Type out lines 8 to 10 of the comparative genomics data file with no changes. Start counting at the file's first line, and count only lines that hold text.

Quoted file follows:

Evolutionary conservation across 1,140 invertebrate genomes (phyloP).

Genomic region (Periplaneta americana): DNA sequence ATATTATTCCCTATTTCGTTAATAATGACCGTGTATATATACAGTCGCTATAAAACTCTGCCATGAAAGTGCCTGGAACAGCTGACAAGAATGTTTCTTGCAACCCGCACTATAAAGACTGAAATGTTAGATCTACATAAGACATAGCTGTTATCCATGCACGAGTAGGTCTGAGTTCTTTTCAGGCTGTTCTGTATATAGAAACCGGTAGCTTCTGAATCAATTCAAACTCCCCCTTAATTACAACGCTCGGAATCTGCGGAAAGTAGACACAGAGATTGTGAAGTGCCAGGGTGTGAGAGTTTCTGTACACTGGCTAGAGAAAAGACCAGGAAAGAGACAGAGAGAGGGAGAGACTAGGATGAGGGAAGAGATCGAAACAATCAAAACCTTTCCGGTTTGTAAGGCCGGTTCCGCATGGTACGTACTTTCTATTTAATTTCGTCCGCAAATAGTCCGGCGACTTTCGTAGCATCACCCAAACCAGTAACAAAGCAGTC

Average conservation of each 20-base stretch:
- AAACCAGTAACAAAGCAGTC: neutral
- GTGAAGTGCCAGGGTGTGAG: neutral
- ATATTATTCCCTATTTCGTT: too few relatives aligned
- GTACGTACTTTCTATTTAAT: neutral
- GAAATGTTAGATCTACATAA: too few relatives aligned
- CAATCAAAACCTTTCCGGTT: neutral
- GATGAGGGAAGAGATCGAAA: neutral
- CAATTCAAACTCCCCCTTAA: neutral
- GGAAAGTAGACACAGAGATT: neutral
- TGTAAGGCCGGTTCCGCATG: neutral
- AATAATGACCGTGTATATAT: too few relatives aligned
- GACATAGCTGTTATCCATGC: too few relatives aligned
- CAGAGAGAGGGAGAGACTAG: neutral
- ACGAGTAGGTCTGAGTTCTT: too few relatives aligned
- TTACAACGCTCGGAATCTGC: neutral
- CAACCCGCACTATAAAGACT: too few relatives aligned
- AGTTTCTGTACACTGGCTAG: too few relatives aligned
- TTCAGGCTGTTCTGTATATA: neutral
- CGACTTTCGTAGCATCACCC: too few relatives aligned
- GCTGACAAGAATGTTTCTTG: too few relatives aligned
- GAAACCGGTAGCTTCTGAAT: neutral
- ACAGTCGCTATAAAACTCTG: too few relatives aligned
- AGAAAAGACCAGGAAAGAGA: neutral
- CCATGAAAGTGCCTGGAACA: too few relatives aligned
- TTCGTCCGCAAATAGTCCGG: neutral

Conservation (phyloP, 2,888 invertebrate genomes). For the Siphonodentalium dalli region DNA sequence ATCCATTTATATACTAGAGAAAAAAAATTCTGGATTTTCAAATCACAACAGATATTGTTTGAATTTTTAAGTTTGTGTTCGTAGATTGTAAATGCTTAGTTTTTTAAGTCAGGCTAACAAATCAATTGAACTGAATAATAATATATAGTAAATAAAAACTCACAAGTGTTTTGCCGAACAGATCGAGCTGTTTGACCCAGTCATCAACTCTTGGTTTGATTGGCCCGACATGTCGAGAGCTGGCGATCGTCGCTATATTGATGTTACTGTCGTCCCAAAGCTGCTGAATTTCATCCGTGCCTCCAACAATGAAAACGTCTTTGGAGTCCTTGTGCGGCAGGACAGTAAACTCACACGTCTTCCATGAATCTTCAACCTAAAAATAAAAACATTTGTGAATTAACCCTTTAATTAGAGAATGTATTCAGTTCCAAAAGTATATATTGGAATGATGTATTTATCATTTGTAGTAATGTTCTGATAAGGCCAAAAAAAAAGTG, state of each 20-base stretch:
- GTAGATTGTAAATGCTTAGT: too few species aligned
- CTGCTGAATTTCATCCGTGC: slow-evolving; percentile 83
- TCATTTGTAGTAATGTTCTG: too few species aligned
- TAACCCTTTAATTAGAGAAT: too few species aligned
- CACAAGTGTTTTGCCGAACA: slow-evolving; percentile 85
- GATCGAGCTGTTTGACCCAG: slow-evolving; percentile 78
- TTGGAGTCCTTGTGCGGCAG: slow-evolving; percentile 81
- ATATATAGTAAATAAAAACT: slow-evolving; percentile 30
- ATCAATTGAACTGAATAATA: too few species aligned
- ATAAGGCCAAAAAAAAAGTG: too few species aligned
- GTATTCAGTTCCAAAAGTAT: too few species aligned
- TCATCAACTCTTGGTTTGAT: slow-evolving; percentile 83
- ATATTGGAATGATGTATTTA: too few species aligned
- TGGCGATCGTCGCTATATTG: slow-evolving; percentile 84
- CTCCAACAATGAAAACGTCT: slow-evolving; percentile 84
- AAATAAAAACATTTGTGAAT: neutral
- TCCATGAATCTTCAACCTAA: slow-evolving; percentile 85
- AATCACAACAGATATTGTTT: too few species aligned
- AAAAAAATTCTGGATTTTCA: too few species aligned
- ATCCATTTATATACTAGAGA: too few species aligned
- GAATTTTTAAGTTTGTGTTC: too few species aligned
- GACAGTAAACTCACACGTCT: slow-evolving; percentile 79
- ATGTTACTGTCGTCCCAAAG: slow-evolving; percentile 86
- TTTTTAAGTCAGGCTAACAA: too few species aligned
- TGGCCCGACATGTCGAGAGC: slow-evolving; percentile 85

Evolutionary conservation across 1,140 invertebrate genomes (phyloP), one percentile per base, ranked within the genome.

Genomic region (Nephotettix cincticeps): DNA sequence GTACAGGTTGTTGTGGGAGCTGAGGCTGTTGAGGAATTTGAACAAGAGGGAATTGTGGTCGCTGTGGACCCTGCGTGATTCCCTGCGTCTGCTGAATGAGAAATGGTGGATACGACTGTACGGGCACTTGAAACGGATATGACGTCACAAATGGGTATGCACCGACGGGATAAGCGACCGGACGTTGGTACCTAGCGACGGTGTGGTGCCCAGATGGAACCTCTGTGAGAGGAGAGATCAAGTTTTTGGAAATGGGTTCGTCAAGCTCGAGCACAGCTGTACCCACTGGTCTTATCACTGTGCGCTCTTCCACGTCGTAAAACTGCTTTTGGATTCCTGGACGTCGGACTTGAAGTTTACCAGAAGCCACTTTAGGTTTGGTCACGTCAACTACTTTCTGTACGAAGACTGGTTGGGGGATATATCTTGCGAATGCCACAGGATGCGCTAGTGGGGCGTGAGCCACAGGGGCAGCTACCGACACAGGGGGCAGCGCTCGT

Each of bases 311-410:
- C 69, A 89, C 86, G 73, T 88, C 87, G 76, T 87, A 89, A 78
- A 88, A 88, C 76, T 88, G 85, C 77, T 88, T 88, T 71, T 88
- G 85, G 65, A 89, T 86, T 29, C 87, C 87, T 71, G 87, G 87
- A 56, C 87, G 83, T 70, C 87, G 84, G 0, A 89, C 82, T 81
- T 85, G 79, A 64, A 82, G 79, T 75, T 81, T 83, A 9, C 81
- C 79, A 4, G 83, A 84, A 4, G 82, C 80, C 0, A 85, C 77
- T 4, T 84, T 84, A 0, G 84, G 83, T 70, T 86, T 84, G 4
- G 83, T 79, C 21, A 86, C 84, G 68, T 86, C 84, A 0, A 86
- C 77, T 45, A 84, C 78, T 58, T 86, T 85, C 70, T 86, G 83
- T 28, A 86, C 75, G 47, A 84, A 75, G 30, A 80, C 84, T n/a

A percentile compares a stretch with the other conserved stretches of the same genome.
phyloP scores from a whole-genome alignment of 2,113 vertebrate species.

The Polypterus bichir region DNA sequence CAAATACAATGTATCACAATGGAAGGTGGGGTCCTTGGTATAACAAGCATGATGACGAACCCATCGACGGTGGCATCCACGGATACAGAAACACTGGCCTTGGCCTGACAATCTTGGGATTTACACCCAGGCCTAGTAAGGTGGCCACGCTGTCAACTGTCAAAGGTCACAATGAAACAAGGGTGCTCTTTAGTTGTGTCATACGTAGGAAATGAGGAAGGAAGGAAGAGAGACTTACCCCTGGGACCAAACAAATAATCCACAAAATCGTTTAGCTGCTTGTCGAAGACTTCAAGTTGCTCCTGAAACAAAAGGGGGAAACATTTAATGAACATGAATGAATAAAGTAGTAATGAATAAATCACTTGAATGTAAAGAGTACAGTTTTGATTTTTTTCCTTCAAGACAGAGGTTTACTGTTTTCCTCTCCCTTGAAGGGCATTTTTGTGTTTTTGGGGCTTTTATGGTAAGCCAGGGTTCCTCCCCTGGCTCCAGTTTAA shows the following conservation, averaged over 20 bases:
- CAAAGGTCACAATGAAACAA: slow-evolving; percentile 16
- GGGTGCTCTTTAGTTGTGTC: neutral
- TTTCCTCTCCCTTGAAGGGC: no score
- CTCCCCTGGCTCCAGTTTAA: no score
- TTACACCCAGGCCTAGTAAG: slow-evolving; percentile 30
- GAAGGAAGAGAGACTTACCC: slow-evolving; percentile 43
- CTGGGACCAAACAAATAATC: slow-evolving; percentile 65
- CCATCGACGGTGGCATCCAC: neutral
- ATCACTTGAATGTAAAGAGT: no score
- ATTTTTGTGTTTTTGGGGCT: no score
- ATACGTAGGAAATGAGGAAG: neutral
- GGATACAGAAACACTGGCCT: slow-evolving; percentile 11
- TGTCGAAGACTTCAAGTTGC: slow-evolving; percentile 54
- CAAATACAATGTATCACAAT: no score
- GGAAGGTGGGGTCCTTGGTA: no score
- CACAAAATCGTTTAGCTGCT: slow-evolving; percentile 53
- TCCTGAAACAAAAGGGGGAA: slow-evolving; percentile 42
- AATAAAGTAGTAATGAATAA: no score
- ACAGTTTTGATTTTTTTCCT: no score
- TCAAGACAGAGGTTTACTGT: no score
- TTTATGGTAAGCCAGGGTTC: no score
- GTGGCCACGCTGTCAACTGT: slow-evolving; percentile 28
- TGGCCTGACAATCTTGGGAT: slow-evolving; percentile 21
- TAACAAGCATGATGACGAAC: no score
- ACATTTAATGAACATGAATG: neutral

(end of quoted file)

- GAAATGTTAGATCTACATAA: too few relatives aligned
- CAATCAAAACCTTTCCGGTT: neutral
- GATGAGGGAAGAGATCGAAA: neutral